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Part of the sometimes unspoken problem here is that there does seem to be a baseline level of toxicity that enough people are willing to go along with. Even if you could get the majority of Call of Duty players to agree that using certain phrases in voice chat is wrong, you’re going to start losing people when you suggest increasingly stricter measures designed to prevent such things from being said in the future. That’s when you start hearing complaints about freedom of speech, censorship, and the idea that this is all just coming from people who can’t handle “trash talk.”

Because of that, there seems to be a “floor” for this kind of toxicity that just isn’t going anywhere. Even in Leonard’s statement, there’s an implication that if he had just been toxic to another player rather than racist and toxic, then there wouldn’t have been a problem. He says there’s “no running from something like this that is so hurtful to someone else,” but there’s the sense that what he means is that he’s more interested in learning what words he can get away with and not the hate, ignorance, and anger that caused many of those words to become so harmful in the first place.

So far as that goes, a big part of the problem here is what’s not being done. Call of Duty‘s player reporting system has gotten more robust over the years, but, by some developers’ own admission, there were long stretches of time when not enough was being done to truly combat the problem. For instance, Warzone/Modern Warfare developer Infinity Ward acknowledged and attempted to address certain issues stemming from racism (around the time of the Black Lives Matter protests) by revealing additional steps they are taking to combat racist behavior/language in their games:

Have these actions helped? Doing something is typically better than doing nothing, and there are certainly some who would argue that they’ve seen improvements here and there. However, as evidenced by Warzone‘s consistent cheating problems, mass bans only go so far. With a free-to-play game like Warzone, it’s fairly easy for someone who was banned to create a new account and continue doing whatever you were doing that got them banned in the first place. Much like how CoD‘s cheating problem is partially based on the game’s lack of a unified, universal anti-cheat program, there’s a sense that part of CoD‘s toxicity issues is based on a lack of underlying systems and philosophies designed to truly combat it.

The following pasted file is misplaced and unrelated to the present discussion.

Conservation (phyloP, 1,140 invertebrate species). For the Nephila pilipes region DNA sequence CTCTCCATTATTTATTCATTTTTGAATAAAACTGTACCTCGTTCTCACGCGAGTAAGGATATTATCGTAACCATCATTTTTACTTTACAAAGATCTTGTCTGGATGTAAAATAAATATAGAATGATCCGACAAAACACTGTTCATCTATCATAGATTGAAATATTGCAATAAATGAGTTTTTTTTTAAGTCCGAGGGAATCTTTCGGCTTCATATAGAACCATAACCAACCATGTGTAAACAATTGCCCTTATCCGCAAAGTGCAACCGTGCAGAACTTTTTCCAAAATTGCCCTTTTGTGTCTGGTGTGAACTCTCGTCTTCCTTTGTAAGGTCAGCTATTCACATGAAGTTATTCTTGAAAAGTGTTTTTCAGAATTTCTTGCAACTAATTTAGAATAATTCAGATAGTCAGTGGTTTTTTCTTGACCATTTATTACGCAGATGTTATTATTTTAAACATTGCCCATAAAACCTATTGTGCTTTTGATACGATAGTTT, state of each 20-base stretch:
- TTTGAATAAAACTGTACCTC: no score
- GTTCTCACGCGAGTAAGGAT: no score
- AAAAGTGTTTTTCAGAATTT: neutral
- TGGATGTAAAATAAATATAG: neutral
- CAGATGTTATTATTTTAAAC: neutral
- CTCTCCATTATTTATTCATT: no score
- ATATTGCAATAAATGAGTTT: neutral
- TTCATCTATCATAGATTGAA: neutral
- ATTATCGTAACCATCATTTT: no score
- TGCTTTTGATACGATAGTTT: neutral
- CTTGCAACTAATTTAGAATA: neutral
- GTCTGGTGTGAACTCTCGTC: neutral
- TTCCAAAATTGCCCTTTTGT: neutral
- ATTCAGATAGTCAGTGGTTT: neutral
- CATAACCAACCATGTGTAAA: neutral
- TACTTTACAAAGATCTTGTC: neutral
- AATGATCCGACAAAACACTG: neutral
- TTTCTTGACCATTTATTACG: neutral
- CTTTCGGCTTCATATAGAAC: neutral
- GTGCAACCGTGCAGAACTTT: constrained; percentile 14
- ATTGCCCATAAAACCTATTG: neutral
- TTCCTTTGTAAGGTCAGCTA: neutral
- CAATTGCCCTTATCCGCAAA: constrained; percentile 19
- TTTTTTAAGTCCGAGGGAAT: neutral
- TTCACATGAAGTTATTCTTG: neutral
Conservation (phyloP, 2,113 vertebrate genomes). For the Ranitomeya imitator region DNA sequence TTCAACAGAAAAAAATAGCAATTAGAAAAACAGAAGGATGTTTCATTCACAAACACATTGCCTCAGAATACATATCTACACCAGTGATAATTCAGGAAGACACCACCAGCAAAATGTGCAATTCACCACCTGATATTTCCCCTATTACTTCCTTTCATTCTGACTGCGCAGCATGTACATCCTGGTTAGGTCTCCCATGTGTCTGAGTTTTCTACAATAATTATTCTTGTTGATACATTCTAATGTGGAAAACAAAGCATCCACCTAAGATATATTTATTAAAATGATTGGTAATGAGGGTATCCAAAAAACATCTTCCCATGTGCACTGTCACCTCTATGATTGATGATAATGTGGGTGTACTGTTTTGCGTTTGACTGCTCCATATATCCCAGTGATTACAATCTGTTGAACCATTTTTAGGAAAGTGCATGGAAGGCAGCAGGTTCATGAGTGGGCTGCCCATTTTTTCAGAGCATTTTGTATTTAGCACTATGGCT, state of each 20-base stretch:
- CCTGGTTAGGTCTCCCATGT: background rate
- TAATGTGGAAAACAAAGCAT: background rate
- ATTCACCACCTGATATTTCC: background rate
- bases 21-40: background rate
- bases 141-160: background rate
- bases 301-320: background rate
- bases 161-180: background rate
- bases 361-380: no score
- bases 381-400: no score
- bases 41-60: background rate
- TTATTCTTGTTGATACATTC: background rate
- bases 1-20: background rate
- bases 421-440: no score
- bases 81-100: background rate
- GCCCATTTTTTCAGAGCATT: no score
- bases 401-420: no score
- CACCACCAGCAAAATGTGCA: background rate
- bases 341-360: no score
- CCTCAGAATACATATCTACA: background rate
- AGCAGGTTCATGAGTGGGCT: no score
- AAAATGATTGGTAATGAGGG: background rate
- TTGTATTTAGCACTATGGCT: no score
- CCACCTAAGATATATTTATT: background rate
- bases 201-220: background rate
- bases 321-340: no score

Besides, of all the sponsors, teams, individuals, and platforms (including Twitch) that have issued statements and bans regarding Leonard’s actions, the Call of Duty development/publishing teams are (at the time of this writing) not among them. This has led some to say things like “Well, you can’t expect them to address every instance of racism in their games.” When you’re falling back on that argument, you’ve got to wonder what, exactly, you’re arguing for.

This is part of the reason why so many of us have simply chosen to mute chat in video games or otherwise rely on private Discord servers to chat with friends. It can be effective, but like so many elements of modern society, it’s an example of how we’ve had to concede a piece of social technology that could be beneficial because it’s swarming with racism, ignorance, and hate. Every player that mutes Call of Duty chat because of racism and toxicity is a player who could have used that chat to offer something more productive. People say we can’t eliminate trash talk (so why bother?), but we seem to be doing a pretty good job of eliminating constructive chat from multiplayer video games.

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What’s the answer to this problem? I wish I knew what the simplest solution is, but as this issue continues across gaming and societal generations, it’s becoming clear that the core of this issue is going to rely on more individuals using those freedoms we sometimes hear used to justify this kind of behavior as an opportunity to exercise their individual right to grow up. Failing that, then it’s past time for Activision and its Call of Duty development partners to take a long look at the culture they’ve curated through their inactions and actions and reexamine whether or not they’ve quietly accepted a fundamentally toxic culture that will be impossible to move past until it is destroyed via consequences and serious systematic change.